At the resplendent Royal Concert Hall’s New Auditorium the evening was set for The Celtic Connections second week of line ups. It was to show a wonderful 3 act set of anciently and powerfully modern music making with vocals and melodies to die for.
Of the three first up was a band called Herkja (an Island) who are from Shetland at the tip of northern Scotland that holds great mysteries of life there. As a 4 piece ‘Herkja’ brought to life the stirring and potent sound of the traditional music so new and old, amazing to see and also brilliant.
It’s no use pondering the levels behind playing music like this, music to honour instruments and special play at work. With the delectable joy that comes from it pouring forth to a room enthralled. Emotional coverage when listened to made wholly open in the stories attitudes (of room, love and care) soft voices; endemic beautitude!
Grosse Isle were welcomed to a room in a good mood. The sentiments at play during their songs couldn’t have gone better, in a thing far beyond obstacles. So tastefully they welcomed us in return and in an accent scooped up into French. During the show we were reminded of the endless quality in music, formed and written that seemed to even rule the world, with Irish uilleen pipes doing just that in majestic beauty.
Welcome was then given to the long and far reaching strides from another relatively local hero who was top billed Kris Drever, his entourage for the evening included fiddle, accordion and keys and guitar. Drever’s words were his own; he switched between electric and acoustic guitar on his own terms while celebrating his and others wonderful play of proud and sultry beautiful vocals and guitar playing.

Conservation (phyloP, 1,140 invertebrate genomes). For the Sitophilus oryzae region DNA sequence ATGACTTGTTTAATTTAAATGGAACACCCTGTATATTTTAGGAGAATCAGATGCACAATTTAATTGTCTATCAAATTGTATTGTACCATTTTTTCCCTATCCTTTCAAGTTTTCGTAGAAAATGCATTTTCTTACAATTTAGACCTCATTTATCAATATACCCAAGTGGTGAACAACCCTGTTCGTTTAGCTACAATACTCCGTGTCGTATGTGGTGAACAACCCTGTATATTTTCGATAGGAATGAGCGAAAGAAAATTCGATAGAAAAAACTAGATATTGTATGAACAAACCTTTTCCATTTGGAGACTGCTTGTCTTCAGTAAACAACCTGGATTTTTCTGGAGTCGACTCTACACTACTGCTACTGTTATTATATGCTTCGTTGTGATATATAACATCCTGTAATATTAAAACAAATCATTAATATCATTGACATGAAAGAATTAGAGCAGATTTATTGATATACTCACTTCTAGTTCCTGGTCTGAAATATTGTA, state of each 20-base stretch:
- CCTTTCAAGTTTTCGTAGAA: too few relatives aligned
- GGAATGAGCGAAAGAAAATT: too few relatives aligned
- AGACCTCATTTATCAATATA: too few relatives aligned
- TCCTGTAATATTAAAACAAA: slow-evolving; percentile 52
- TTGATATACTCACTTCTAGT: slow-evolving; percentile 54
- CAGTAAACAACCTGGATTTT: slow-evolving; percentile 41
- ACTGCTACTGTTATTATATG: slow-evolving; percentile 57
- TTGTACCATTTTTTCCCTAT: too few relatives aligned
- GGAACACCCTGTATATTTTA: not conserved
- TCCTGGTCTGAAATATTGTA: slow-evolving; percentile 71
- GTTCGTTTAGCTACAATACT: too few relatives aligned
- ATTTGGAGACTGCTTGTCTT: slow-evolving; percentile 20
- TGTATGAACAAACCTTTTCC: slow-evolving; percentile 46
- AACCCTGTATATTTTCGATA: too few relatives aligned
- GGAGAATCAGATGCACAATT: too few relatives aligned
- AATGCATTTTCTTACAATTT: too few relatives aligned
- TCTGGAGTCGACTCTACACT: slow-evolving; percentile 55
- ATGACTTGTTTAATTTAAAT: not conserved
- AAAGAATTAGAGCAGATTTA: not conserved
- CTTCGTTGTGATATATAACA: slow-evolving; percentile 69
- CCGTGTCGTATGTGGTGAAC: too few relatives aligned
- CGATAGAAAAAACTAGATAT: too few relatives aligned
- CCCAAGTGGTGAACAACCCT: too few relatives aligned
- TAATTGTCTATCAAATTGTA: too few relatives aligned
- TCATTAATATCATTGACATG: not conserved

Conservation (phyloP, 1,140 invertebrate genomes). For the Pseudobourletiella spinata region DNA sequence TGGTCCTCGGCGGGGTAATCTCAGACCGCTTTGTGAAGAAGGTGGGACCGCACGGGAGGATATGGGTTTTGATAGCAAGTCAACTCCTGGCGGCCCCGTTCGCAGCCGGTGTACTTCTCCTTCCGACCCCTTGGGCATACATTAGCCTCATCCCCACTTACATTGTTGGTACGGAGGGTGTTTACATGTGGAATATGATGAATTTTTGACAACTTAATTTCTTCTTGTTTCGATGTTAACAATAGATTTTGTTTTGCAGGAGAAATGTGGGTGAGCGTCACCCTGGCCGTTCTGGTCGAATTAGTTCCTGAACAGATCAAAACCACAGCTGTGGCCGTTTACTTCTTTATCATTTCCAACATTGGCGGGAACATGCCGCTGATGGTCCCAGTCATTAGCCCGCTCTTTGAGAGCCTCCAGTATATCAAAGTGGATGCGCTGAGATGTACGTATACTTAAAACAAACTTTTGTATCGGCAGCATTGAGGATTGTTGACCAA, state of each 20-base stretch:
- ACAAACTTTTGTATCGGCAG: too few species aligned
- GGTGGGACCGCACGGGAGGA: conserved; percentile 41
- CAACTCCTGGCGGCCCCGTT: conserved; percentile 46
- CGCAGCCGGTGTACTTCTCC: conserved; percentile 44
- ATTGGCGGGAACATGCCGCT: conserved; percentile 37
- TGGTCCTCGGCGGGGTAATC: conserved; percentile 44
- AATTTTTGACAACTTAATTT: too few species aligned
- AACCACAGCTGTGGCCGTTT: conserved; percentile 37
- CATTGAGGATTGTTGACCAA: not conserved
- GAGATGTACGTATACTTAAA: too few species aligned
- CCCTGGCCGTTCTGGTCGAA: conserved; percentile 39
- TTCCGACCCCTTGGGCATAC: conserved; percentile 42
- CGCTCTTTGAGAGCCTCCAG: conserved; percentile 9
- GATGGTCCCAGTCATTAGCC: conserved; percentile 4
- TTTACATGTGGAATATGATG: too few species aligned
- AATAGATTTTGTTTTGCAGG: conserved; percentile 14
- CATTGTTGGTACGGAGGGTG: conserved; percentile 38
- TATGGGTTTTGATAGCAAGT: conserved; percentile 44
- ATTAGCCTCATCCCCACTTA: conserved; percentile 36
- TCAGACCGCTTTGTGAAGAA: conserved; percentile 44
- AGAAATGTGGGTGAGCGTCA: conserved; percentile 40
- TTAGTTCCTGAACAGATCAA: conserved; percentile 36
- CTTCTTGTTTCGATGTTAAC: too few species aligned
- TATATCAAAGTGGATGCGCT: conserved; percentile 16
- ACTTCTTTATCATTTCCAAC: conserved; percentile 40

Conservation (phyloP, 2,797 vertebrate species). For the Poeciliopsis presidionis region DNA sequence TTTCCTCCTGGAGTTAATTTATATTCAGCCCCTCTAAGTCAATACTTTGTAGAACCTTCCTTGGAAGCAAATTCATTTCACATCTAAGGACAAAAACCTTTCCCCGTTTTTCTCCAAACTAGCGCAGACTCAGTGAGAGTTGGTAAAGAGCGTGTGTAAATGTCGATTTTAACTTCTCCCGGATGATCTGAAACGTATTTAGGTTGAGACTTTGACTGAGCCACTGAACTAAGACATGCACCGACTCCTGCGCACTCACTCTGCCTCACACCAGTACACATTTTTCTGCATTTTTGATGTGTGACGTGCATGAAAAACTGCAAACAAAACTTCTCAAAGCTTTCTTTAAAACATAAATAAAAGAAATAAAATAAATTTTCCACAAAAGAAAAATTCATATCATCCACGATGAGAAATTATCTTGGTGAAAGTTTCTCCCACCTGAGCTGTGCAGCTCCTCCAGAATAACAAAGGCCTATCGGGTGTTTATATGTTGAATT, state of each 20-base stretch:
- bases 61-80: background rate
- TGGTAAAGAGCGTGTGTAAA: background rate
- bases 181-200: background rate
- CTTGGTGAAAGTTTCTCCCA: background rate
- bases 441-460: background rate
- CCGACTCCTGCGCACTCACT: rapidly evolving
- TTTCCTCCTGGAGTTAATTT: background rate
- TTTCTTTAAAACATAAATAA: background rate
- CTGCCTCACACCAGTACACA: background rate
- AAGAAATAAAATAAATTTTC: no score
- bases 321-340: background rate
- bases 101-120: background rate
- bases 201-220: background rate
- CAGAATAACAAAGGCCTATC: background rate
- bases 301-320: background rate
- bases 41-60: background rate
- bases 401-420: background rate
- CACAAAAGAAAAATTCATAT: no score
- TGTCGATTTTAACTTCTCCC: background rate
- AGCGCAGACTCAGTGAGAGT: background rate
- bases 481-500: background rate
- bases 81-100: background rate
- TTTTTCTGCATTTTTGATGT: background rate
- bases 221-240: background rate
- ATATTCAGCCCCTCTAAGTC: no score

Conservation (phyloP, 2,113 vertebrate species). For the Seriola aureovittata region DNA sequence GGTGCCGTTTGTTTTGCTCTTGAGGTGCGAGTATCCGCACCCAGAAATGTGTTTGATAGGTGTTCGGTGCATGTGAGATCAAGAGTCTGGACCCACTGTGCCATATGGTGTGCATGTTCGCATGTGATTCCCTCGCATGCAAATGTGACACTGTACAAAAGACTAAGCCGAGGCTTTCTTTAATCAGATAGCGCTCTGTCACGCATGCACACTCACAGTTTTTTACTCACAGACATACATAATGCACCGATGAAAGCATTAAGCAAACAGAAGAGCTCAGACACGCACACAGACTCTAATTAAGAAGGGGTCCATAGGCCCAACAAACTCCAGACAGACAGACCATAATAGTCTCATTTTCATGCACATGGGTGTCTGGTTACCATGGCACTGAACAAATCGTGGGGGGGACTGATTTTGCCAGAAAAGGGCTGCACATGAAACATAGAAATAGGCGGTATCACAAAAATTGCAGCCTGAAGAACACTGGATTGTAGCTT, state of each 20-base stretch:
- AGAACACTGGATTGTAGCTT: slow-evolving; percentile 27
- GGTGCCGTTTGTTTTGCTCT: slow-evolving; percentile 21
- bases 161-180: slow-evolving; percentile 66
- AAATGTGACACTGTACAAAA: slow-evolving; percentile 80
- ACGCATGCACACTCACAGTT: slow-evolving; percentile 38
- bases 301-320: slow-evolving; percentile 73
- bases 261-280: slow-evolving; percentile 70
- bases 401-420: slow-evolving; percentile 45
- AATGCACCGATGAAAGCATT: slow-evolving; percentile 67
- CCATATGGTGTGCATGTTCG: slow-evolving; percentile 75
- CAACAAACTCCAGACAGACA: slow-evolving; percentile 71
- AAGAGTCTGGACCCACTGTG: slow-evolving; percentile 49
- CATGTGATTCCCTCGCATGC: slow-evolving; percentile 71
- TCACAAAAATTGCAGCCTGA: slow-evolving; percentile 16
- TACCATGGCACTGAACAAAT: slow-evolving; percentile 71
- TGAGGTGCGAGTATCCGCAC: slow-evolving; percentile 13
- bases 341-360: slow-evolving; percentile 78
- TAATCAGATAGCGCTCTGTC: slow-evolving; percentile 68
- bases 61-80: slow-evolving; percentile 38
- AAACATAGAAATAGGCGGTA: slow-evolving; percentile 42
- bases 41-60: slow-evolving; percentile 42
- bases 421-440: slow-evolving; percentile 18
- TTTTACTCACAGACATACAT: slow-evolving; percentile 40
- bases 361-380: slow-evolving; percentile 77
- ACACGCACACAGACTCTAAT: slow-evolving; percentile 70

I heard the work masterful describing a musician working so well with learned confidence and relaxing presence. It felt open wide in everything from lyrics (that were true because of the truth behind them of really rather upsetting terms) the music itself describes its own sentiments almost as a creature whose historic world shimmer with strength, memory and evocation.
In his two decade experience as a prominent emergence from the Shetland folk scene, he recorded his debut album, called classical, ‘Black Water’ (already making sure of great truth to his story.) He draws on all of this to bring us his songs in an evening embarked.
His veritable style and very enjoyable protagonistic singing reached long into the night, with the sound and brain of tradition mixed with copious amounts of right on modern statements and a curling twisting of many bended notes. Through the breath of life these melodies have the strength of stones and the wit of giving yourself to your heart land. Given to shaping a frosty break free for a few hours of grasping melodies so as to hearken to the Celtic centre.
It doesn’t get better than this, music that holds the bar as high as could be, as whole as to sound and gifted voice to the freedom in their hearts.
Surprise was on the faces of all during this performance to dispel the ages and separations in culture, class, style and a hard hitting story were brought to life by traditions of meeting as friend with a leap in the Connections stage. “When mountains meet” had as subtitle; Jub Milain Pahaar: a musical adventure from Scotland to Pakistan. This gave the evening something good to grip onto and take hold of in a big way.
The subtitle acted as a kind of recognition of the fine arts of theatre and music that was above exquisitely put together. In the spirit of the Connections, who are celebrating 30 years of hard and very fun work they yearly bring together. To the delight of all in well attended shows that differ wildly and yet are connected in the world wide (Scottish) festival.
The gorgeous church hall/room saw shadows stretch up with a feeling of a low fire burning in the deep. That burning was this most gracious and temper able play/gig that got straight into the state of story. Old Celtic clothes and shawls were worn by the 4 piece band on stage providing such a great basis for the music, while Pakistani clothes were worn by the actors who stayed to one side of the room or roamed freely through the seated audience.